Determining when you need to pay your taxes is very important since the due date for your tax balance doesn’t always correspond to the filing deadline for your return. Confusing isn’t it? So, let’s clarify because it’s important to comply with the various deadlines in order to avoid costly penalties and interest.
Just about everyone needs to file this return and generally the deadline is April 30 (self-employed results in a different deadline, discussed below). April 30 is also the deadline for personal taxes owing which makes things straightforward.
If you, your spouse or common-law partner are self-employed your filing deadline is June 15th. However, your taxes are due on April 30th. In order to avoid interest charges, it’s a good idea to pay an estimate of your taxes owing by April 30 if you aren’t able to file your return by then.
The filing deadline for your corporate tax return is completely separate from your personal filing deadline. Typically, corporations have 6 months to file a T2 from their year-end date. However, if you owe corporate tax, it’s due earlier. For the majority of small corporations, the tax balance is due 3 months after year-end. It’s not always easy to get your financial information together by then and, if that’s the case, you may want to pay an estimate of your taxes owing to avoid late payment interest. If you overestimate the tax owing, the balance will be refunded when you file your return.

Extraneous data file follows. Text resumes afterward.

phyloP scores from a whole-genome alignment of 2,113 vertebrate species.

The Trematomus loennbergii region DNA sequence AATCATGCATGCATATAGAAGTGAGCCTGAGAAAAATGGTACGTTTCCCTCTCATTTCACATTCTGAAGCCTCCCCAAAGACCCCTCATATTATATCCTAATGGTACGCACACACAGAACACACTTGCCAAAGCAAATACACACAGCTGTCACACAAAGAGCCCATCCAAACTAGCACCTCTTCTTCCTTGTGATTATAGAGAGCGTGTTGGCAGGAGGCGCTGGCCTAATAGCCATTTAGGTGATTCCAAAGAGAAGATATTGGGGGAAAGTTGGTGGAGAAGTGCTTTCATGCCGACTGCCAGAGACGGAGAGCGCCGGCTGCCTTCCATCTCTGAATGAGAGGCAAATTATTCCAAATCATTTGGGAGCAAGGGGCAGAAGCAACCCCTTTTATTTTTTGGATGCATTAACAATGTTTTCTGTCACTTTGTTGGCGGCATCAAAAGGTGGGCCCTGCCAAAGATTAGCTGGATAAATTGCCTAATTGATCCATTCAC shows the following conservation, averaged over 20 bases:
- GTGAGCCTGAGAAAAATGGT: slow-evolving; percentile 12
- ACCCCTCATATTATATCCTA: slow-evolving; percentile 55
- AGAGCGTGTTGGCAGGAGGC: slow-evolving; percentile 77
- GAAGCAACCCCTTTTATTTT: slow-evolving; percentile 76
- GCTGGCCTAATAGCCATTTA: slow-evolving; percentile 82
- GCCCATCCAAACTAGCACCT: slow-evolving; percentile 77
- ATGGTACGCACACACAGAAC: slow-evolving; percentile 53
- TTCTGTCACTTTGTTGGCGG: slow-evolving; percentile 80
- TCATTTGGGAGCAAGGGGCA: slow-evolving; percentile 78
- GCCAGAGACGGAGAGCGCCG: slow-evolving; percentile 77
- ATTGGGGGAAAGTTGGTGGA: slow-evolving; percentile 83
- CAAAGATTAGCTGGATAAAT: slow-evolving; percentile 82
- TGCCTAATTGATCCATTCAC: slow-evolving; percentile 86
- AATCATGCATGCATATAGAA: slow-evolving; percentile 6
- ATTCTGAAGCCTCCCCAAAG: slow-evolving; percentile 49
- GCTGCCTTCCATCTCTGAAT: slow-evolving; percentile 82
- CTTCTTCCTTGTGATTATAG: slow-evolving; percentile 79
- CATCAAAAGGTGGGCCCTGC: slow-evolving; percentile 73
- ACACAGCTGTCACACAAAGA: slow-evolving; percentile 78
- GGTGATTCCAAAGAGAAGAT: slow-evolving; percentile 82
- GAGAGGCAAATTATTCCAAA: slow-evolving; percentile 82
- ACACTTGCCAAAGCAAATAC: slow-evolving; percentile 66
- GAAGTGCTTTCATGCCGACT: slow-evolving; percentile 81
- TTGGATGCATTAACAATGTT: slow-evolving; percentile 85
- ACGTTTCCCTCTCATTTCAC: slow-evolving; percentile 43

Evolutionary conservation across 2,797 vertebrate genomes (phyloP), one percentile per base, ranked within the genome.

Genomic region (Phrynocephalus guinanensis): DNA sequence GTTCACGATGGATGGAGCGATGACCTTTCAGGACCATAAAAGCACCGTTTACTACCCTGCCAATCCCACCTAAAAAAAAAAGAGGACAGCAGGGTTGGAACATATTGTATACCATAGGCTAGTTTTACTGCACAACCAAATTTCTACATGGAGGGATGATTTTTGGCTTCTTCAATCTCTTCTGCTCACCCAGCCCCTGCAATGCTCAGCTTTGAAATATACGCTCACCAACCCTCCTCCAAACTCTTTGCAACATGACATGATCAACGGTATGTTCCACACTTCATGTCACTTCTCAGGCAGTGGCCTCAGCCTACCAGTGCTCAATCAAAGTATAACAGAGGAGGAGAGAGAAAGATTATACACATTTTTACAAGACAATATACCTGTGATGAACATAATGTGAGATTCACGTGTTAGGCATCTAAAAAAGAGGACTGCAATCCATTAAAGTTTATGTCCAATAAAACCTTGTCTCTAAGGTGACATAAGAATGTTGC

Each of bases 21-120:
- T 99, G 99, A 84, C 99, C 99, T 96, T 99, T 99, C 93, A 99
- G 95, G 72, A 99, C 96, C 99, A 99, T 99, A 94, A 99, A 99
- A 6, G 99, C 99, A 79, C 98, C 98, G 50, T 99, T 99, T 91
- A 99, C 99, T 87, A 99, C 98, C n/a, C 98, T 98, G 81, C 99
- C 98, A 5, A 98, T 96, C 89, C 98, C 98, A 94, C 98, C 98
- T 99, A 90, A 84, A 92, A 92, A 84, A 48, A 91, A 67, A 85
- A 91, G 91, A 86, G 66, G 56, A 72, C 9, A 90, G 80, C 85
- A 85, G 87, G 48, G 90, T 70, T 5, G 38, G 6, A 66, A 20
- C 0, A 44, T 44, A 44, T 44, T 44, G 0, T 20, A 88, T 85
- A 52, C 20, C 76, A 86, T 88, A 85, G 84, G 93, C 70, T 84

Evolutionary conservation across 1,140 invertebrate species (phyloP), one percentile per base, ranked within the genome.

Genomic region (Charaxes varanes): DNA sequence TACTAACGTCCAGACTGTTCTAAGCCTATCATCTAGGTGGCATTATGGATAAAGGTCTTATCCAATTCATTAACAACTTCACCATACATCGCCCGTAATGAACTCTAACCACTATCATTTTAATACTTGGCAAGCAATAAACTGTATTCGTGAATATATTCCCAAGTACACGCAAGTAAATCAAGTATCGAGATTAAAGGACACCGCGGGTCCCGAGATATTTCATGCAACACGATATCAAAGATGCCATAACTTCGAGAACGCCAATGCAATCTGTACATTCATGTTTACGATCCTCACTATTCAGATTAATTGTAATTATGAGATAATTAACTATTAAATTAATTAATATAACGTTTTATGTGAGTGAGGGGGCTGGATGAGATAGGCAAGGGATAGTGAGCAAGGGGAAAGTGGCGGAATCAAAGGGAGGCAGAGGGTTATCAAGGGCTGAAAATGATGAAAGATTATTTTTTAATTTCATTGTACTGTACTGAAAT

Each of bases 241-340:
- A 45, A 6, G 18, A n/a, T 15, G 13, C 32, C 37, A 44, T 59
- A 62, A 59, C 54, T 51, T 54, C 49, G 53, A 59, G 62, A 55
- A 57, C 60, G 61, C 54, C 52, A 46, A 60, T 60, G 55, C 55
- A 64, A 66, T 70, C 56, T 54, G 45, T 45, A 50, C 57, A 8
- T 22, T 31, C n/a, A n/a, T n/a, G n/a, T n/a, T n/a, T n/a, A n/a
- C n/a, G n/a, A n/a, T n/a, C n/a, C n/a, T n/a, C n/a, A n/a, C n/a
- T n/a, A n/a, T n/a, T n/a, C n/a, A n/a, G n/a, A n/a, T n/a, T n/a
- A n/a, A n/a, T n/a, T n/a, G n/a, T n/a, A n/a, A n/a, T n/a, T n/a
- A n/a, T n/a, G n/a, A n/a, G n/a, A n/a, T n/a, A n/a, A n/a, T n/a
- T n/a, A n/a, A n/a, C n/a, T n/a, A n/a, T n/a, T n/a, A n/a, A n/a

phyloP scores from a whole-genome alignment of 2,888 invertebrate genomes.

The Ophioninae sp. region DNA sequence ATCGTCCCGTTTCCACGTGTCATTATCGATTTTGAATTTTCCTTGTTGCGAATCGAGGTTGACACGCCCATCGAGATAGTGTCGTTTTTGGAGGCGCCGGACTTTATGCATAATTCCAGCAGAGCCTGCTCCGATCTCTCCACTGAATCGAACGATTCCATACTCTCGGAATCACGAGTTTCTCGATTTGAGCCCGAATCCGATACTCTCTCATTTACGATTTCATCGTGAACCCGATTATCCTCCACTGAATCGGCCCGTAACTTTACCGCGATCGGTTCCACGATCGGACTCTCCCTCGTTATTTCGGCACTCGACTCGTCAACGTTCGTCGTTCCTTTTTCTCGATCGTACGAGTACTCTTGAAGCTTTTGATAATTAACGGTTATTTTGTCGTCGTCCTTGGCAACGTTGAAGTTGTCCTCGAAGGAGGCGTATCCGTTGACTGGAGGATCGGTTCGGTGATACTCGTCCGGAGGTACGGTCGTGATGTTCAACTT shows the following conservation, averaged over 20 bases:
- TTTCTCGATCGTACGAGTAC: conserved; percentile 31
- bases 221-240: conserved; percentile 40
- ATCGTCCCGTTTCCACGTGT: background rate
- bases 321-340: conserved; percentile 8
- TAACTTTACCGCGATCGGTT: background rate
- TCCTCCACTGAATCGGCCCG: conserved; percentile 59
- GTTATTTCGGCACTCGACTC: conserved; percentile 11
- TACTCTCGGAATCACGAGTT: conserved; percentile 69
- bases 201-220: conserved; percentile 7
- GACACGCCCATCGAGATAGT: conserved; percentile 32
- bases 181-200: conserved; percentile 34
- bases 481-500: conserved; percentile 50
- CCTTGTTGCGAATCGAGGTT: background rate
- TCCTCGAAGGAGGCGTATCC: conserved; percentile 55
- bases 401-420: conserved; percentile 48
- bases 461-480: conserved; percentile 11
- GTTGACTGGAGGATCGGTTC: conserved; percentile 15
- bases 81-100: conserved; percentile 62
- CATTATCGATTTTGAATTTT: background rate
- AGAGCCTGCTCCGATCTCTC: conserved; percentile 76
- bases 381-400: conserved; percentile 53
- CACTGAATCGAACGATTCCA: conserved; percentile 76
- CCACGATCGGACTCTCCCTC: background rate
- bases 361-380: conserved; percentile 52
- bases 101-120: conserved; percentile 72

It’s important to note that, for larger corporations, taxes may be due 2 months after the year-end date.
If you’re registered for GST/HST, your deadline will depend on your filing frequency. For example, if you file monthly or quarterly, you generally have until the end of the following month. The due date is on the return so always check to ensure you get it in on time.
As you can tell, if you have a corporation that’s registered for GST/HST it can seem like there is always a tax filing and payment deadline. And, that would be quite accurate. Add in the need for installment payments (which weren’t covered here), and it can become a lot to manage. Ensure you set up reminders, include the tax payment deadlines in your cash flow projections and, if you’re close to the tax payment deadline but don’t know the exact amount owing, pay an estimate in order to avoid late payment interest charges.